The first week of winter has flown by, blowing the last of autumn’s leaves away and sowing the season’s first frost. Though it’s darker and colder outside, inside is the opposite, as new festive decorations and lights begin to appear…
Part 1: This week’s moments
We have had a busy week of interpreting and translating. Below are some of the great events we have interpreted at.
1. The 8th Annual Internet Finance and Payment Innovation Conference (Shanghai, 16th – 18th November, 2016)
2. Shenzhen Hi-Tech Meet in China’s International New Technology Fair (Shenzhen, 16th November, 2016)
3. Signing ceremony for Bangladesh Skills and Training Enhancement Project (Guangzhou, 17th November, 2016)
4. Pharmaceutical Intellectual Property (Shanghai, 17th-18th November, 2016)
5. The 2016 Chinese International Film and Technology Conference (Beijing, 17th-18th November, 2016)
6. Shakespeare Lives: 400th Anniversary Event (Beijing, 18th November, 2016)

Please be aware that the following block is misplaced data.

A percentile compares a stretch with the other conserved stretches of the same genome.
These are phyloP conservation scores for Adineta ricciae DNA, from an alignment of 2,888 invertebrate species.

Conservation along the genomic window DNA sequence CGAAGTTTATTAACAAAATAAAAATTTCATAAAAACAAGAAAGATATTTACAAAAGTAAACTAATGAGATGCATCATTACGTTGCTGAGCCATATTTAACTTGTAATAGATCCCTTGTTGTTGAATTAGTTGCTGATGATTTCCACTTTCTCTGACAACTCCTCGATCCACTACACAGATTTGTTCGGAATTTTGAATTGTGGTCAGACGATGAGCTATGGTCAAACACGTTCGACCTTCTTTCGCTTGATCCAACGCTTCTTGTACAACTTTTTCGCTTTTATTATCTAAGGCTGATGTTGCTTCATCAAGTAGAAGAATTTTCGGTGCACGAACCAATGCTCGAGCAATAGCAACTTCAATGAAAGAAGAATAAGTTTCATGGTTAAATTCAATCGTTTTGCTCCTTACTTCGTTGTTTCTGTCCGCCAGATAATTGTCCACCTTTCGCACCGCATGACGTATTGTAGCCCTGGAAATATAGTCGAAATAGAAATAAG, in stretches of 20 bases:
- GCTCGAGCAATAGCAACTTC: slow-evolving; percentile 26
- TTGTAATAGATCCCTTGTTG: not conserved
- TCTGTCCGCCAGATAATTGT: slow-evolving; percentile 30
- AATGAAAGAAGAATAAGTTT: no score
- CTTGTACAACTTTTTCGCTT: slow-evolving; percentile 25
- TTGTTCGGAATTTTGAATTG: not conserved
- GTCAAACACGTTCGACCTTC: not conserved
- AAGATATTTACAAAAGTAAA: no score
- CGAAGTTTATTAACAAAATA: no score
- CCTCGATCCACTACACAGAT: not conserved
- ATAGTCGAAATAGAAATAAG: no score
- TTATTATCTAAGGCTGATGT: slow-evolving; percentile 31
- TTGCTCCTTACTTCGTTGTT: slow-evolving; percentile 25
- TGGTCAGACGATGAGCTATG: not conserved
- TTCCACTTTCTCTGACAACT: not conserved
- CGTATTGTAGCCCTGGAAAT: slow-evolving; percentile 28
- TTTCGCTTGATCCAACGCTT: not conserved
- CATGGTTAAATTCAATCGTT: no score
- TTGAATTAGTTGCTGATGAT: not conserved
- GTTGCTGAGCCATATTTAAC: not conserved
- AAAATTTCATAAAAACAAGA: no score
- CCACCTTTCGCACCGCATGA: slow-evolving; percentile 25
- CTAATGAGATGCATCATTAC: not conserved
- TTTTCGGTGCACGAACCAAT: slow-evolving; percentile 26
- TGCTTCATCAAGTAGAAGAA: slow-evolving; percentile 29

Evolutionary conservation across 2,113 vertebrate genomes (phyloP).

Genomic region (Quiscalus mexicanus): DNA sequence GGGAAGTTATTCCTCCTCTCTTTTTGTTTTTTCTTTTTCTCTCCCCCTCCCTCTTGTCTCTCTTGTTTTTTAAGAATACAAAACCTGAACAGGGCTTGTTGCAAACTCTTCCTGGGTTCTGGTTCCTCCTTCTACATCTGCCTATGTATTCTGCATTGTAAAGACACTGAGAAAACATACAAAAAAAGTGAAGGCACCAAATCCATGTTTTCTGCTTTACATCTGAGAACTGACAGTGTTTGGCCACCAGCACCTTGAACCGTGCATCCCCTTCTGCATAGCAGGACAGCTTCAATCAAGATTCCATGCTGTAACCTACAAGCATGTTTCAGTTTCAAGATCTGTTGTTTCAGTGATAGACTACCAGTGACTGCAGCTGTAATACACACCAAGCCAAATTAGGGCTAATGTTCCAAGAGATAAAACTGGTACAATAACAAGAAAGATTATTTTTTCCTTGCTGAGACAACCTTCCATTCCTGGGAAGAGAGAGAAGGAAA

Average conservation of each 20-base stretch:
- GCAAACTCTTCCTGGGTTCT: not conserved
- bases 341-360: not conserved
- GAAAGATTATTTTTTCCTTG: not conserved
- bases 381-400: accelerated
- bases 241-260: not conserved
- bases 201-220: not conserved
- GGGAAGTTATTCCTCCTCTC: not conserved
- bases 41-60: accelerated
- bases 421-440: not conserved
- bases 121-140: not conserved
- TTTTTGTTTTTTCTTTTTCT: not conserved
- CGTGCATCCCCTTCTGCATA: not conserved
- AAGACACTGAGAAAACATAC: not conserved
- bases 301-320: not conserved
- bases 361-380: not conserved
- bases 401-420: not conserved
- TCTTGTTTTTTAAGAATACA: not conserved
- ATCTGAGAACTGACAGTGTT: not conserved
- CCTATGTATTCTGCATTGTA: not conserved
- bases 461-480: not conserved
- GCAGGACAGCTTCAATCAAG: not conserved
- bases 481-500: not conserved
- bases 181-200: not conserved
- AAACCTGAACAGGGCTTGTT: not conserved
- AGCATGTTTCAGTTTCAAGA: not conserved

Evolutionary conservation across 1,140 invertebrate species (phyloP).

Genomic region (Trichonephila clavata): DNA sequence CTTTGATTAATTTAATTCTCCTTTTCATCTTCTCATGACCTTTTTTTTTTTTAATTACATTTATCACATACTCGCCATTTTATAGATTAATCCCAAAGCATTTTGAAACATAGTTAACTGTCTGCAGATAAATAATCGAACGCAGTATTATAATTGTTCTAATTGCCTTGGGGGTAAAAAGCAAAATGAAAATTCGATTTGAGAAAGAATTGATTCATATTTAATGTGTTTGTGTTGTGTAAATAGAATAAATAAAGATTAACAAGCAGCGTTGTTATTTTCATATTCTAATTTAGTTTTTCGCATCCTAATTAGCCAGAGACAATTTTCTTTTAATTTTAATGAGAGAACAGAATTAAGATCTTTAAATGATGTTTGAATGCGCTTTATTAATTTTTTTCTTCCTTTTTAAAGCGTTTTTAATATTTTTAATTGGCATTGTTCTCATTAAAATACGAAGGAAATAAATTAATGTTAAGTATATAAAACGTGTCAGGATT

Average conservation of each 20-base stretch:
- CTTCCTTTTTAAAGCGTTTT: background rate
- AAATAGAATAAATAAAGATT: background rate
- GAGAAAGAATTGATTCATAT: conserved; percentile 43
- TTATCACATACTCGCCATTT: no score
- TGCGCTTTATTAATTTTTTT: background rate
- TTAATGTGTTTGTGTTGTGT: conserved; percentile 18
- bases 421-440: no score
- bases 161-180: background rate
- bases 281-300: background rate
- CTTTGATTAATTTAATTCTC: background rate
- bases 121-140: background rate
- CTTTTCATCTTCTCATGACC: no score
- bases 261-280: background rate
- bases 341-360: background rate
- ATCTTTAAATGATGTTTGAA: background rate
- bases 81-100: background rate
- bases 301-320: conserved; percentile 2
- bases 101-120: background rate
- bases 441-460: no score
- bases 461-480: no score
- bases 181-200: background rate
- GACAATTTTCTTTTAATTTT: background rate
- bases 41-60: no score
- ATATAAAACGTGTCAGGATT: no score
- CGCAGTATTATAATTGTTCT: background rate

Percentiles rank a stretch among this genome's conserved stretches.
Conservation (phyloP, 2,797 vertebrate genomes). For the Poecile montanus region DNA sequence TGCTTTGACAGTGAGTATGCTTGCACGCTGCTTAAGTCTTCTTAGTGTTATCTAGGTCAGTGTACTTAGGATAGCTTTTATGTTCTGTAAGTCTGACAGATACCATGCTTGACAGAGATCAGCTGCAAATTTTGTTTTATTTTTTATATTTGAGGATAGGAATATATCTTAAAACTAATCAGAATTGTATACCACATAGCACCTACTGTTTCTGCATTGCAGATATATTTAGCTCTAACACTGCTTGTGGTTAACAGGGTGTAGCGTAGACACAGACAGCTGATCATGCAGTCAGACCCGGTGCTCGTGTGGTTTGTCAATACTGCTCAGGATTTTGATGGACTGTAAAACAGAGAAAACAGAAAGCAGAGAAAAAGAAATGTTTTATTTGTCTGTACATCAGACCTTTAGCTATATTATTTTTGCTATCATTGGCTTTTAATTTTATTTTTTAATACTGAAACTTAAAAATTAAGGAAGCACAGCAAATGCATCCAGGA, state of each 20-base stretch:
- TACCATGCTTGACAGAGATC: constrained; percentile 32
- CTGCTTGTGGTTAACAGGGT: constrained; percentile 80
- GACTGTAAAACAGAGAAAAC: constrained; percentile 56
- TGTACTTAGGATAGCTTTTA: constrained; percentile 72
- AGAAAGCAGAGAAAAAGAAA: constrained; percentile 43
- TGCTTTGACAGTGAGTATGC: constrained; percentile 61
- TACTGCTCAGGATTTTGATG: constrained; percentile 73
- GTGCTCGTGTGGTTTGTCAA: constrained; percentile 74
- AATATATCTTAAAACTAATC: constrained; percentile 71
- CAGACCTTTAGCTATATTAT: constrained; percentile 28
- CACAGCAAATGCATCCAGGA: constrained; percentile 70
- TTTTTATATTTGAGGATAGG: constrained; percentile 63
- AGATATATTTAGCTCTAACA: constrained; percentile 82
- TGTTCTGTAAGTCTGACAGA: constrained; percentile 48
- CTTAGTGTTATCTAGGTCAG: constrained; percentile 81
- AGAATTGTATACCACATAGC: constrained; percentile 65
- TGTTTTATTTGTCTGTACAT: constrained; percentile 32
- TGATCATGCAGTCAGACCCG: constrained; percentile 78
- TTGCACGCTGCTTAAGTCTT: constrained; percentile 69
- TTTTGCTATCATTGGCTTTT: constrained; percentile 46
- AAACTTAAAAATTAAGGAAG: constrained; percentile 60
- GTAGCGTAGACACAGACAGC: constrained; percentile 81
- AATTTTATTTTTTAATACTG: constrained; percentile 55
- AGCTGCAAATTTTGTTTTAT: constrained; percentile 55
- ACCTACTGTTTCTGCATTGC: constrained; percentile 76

7. Opening ceremony of The National Pioneering Undergraduates Demonstration (Beijing, 11th November, 2016)
Part 2: Knowledge
1. Aoccdrnig to a rscheearch procejt at Cmabrigde Uinervtisy, it deosnt mttaer waht oredr the ltteers in a wrod are, the olny iprmoatnt tihng is taht the frist and lsat ltteer be in the rghit pclae. Tihs is bcuseae the huamn mnid deos not raed ervey lteter.
2. “Goodbye” came from “God bye” which came from “God be with you.”
3. “The quick brown fox jumps over a lazy dog,” – this sentence uses every letter of the alphabet!
4. ‘Go’, is the shortest complete sentence in the English language.
5. The onion is named after the Latin word ‘unio’, meaning ‘large pearl’.
6. The phrase ‘rule of thumb’ is derived from and old English law which stated that you couldn’t beat your wife with anything wider than your thumb.
7. The longest word in the English language is pneumonoultramicroscopicsilicovolcanoconioses!
8. More people in China speak English than in the United States.
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Translated by Kain Jagger